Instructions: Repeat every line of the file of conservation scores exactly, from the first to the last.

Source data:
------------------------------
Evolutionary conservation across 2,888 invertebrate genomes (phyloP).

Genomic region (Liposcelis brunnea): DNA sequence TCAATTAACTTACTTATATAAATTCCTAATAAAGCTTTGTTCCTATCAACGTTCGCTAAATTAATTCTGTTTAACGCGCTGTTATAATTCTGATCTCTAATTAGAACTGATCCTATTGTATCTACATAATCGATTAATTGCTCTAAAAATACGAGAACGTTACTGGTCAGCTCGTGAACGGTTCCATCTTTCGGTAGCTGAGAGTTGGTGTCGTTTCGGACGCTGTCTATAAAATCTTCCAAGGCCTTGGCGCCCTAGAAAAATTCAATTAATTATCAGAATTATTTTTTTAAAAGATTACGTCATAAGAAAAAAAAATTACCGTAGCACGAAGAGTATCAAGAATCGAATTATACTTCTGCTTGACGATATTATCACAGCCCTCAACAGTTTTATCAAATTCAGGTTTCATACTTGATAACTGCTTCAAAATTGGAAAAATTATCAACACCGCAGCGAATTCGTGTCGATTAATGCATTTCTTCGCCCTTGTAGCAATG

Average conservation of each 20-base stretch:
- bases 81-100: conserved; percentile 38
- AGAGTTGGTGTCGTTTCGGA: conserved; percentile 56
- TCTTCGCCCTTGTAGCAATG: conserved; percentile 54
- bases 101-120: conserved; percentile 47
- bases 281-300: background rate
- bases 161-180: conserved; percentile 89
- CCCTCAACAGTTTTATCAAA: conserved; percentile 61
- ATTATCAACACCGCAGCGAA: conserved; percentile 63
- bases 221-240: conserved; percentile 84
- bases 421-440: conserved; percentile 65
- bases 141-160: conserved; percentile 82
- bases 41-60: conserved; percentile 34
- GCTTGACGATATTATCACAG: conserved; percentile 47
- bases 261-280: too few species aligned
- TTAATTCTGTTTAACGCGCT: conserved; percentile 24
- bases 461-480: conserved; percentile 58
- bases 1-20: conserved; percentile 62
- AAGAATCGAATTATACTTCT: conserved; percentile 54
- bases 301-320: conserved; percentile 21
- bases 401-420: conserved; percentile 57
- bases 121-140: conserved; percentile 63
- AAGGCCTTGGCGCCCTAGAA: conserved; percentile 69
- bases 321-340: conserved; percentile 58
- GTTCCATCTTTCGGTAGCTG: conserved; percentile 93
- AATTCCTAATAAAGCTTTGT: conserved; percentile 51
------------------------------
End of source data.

Evolutionary conservation across 2,888 invertebrate genomes (phyloP).

Genomic region (Liposcelis brunnea): DNA sequence TCAATTAACTTACTTATATAAATTCCTAATAAAGCTTTGTTCCTATCAACGTTCGCTAAATTAATTCTGTTTAACGCGCTGTTATAATTCTGATCTCTAATTAGAACTGATCCTATTGTATCTACATAATCGATTAATTGCTCTAAAAATACGAGAACGTTACTGGTCAGCTCGTGAACGGTTCCATCTTTCGGTAGCTGAGAGTTGGTGTCGTTTCGGACGCTGTCTATAAAATCTTCCAAGGCCTTGGCGCCCTAGAAAAATTCAATTAATTATCAGAATTATTTTTTTAAAAGATTACGTCATAAGAAAAAAAAATTACCGTAGCACGAAGAGTATCAAGAATCGAATTATACTTCTGCTTGACGATATTATCACAGCCCTCAACAGTTTTATCAAATTCAGGTTTCATACTTGATAACTGCTTCAAAATTGGAAAAATTATCAACACCGCAGCGAATTCGTGTCGATTAATGCATTTCTTCGCCCTTGTAGCAATG

Average conservation of each 20-base stretch:
- bases 81-100: conserved; percentile 38
- AGAGTTGGTGTCGTTTCGGA: conserved; percentile 56
- TCTTCGCCCTTGTAGCAATG: conserved; percentile 54
- bases 101-120: conserved; percentile 47
- bases 281-300: background rate
- bases 161-180: conserved; percentile 89
- CCCTCAACAGTTTTATCAAA: conserved; percentile 61
- ATTATCAACACCGCAGCGAA: conserved; percentile 63
- bases 221-240: conserved; percentile 84
- bases 421-440: conserved; percentile 65
- bases 141-160: conserved; percentile 82
- bases 41-60: conserved; percentile 34
- GCTTGACGATATTATCACAG: conserved; percentile 47
- bases 261-280: too few species aligned
- TTAATTCTGTTTAACGCGCT: conserved; percentile 24
- bases 461-480: conserved; percentile 58
- bases 1-20: conserved; percentile 62
- AAGAATCGAATTATACTTCT: conserved; percentile 54
- bases 301-320: conserved; percentile 21
- bases 401-420: conserved; percentile 57
- bases 121-140: conserved; percentile 63
- AAGGCCTTGGCGCCCTAGAA: conserved; percentile 69
- bases 321-340: conserved; percentile 58
- GTTCCATCTTTCGGTAGCTG: conserved; percentile 93
- AATTCCTAATAAAGCTTTGT: conserved; percentile 51